| 21 January 1952|| January 21, 1952|
|  UKPC 1,  AC 192|
The King v. Canada SS. Lines 1950 CanLII 40,  SCR 532 (23 June 1950), Canada), reversing judgments of Angers J in the Exchequer Court of Canada,  ExCR 635
Lord Morton of Henryton
Lord Asquith of Bishopstone
Lord Morton of Henryton
Judicial Committee of the Privy Council
Samuel Porter, Baron Porter
Hollier v Rambler Motors (A, George Mitchell (Chesterh, Chapelton v Barry UDC, L'Estrange v F Graucob, J Spurling Ltd v Bradshaw
Canada Steamship Lines Ltd v R  UKPC 1 is a Canadian contract law case, also relevant for English contract law, concerning the interpretation of unfair terms contra proferentem. The case was decided by the Judicial Committee of the Privy Council on appeal from the Supreme Court of Canada, as the cause for appeal arose before the abolition of such appeals in 1949. Although arising in civil law under the Civil Code of Lower Canada, it has been influential in similar cases under English law.
Canada Steamship Lines Ltd v R Wikipedia
In November 1940, Canada Steamship Lines Ltd entered into a Crown lease for a twelve-year term, in which it became a tenant of certain dock property on which was situated a freight shed, on St Gabriel Basin on the Lachine Canal, being part of the Port of Montreal. The lease contained the following clauses:
Clause 7 said "the lessee (ie, CSL) shall not have any claim… for… damage… to… goods… being… in the said shed."
Clause 8 said the lessor (ie, the Crown) would maintain the said shed at its own cost and expense.
Clause 17 said “the lessee shall at all times indemnify ... the lessor from and against all claims ... by whomsoever made ... in any manner based upon, occasioned by or attributable to the execution of these presents, or any action taken or things done ... by virtue hereof, or the exercise in any manner of rights arising hereunder.”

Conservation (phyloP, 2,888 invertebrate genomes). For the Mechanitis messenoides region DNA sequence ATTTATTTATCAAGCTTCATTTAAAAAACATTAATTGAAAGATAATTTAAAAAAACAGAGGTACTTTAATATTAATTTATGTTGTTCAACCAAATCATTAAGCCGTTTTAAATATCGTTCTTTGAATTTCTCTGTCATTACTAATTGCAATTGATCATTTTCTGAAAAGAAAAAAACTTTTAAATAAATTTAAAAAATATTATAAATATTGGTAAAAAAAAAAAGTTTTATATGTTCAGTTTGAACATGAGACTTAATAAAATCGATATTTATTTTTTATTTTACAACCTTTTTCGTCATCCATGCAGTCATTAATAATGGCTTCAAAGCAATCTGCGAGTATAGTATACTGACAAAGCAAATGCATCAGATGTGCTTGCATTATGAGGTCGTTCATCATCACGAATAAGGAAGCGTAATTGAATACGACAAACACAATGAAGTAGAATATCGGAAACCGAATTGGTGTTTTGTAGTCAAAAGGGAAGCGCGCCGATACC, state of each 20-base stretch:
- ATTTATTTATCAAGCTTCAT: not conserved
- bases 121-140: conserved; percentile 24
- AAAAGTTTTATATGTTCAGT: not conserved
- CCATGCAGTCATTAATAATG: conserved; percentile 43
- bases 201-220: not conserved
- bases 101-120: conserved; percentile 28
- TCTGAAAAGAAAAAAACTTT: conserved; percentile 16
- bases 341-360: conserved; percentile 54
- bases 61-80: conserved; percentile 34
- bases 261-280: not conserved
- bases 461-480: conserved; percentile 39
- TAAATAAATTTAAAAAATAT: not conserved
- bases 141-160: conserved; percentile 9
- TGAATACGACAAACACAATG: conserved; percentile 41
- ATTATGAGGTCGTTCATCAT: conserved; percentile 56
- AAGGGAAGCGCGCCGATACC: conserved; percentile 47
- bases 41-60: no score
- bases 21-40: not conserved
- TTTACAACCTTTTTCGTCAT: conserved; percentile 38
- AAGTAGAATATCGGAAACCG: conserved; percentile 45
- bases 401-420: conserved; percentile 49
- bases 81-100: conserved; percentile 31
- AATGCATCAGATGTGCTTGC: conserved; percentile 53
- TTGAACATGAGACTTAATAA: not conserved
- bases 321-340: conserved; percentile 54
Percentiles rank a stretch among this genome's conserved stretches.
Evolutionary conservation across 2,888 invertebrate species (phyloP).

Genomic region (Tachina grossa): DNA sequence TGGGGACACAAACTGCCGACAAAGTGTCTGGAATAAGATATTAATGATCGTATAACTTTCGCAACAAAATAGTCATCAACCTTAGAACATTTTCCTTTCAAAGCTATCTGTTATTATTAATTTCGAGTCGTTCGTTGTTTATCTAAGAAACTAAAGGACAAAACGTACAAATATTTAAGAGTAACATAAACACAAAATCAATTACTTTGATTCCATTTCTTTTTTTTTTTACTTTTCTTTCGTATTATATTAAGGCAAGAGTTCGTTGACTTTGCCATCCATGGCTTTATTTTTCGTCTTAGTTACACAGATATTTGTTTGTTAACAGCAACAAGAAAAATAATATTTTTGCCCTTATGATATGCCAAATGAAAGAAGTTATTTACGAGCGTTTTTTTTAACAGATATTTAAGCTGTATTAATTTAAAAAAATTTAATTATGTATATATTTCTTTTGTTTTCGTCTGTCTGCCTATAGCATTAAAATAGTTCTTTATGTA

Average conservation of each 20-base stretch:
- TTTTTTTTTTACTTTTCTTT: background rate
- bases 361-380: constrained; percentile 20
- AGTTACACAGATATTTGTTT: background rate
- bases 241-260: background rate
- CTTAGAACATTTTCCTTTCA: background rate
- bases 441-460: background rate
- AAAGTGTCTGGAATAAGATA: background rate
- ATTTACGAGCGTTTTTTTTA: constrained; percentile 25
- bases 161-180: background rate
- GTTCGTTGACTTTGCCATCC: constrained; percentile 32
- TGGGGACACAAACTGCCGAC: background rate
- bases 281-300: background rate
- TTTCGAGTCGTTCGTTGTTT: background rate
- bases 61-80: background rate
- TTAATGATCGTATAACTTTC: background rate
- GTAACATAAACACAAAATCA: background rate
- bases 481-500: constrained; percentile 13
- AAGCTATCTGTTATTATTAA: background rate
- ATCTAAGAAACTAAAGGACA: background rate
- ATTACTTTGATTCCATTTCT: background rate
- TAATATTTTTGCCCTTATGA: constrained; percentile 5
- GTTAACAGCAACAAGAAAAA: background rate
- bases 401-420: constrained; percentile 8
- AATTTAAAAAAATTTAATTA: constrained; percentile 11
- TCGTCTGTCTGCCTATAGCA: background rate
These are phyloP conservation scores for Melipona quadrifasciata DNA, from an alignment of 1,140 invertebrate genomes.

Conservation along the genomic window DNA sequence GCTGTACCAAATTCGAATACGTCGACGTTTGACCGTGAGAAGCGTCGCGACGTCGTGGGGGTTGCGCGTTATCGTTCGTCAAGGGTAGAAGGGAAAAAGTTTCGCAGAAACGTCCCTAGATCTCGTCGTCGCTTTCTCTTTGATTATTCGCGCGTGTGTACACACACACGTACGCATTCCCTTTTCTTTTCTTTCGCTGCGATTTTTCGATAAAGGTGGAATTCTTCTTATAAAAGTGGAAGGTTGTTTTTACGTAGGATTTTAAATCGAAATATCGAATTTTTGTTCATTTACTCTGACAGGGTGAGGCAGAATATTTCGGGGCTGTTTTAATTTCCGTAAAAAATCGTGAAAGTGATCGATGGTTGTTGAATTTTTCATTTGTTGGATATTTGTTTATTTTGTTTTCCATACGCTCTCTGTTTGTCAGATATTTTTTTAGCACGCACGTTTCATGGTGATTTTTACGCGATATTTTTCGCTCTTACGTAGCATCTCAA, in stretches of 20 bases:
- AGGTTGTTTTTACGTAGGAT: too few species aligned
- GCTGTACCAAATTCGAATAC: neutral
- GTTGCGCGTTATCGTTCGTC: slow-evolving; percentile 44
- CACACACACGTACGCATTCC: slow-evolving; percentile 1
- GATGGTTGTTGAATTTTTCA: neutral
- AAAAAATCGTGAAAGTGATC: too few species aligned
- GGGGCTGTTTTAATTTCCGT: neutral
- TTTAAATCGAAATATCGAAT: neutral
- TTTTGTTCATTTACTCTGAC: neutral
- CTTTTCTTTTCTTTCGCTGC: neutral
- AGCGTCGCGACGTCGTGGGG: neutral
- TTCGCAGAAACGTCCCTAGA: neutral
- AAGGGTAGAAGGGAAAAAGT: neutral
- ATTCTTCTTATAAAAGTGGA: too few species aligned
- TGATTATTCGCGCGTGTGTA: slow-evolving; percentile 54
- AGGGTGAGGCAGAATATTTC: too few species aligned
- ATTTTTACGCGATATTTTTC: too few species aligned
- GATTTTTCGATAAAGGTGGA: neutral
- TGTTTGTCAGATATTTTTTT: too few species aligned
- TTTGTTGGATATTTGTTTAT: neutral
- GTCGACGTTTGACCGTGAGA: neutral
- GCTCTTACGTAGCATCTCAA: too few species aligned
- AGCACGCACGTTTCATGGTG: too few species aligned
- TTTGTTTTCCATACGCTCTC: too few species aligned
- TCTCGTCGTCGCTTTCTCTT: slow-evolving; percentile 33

In May 1944, while trying to keep the shed in repair with an oxy-acetylene torch, an employee started a fire and burned down the shed. According to proper practice he was negligent and should have used a hand drill because sparks flew and lit some cotton bales. $533,584 of goods were destroyed, of which $40,714 belonging to Canada Steamship Lines. The Crown argued that CSL could not sue because clause 7 excluded liability.
At the Exchequer Court of Canada, Angers J held that the Crown's employees had been negligent and that clause 7 could not be invoked as their negligence amounted to faute lourde (roughly equivalent to gross negligence in common law). For the same reason, he dismissed the third party proceedings instituted by the Crown under clause 17.
On appeal to the Supreme Court of Canada, the Court declared that the finding of negligence by the trial judge could not be disturbed. The Court ruled:
The intention of the parties to be gathered from the whole of the document was that, as between the lessor and the lessee, the lessor should be exempt under both clauses 7 and 17 from liability founded on negligence (Locke J dissenting as to clause 7).
The conduct of the Crown's employees did not amount to faute lourde.
CSL appealed the ruling to the Privy Council.
Appeal was allowed against the SCC judgment. Lord Morton of Henryton said that clause 7 did not exclude negligence liability in clear enough terms and clause 17 was ambiguous and would be construed against the Crown. The Crown could realistically be said to have been strictly liable for damage to the goods (e.g. by breach of obligation to keep the shed in repair) and therefore negligence should not be covered. In that regard, he set out the following principles for courts to use in considering such clauses:
- if a clause expressly excludes liability for negligence (or an appropriate synonym ) then effect is given to that. If not,
- one should ask whether the words are wide enough to exclude negligence and if there is doubt, that is resolved against the one relying on the clause. If that is satisfied, then
- one should ask whether the clause could cover some alternative liability other than for negligence, and if it can, it covers that.
In this cause, another form of liability for damage was strict liability, and so the exclusion clause did not work to cover negligence.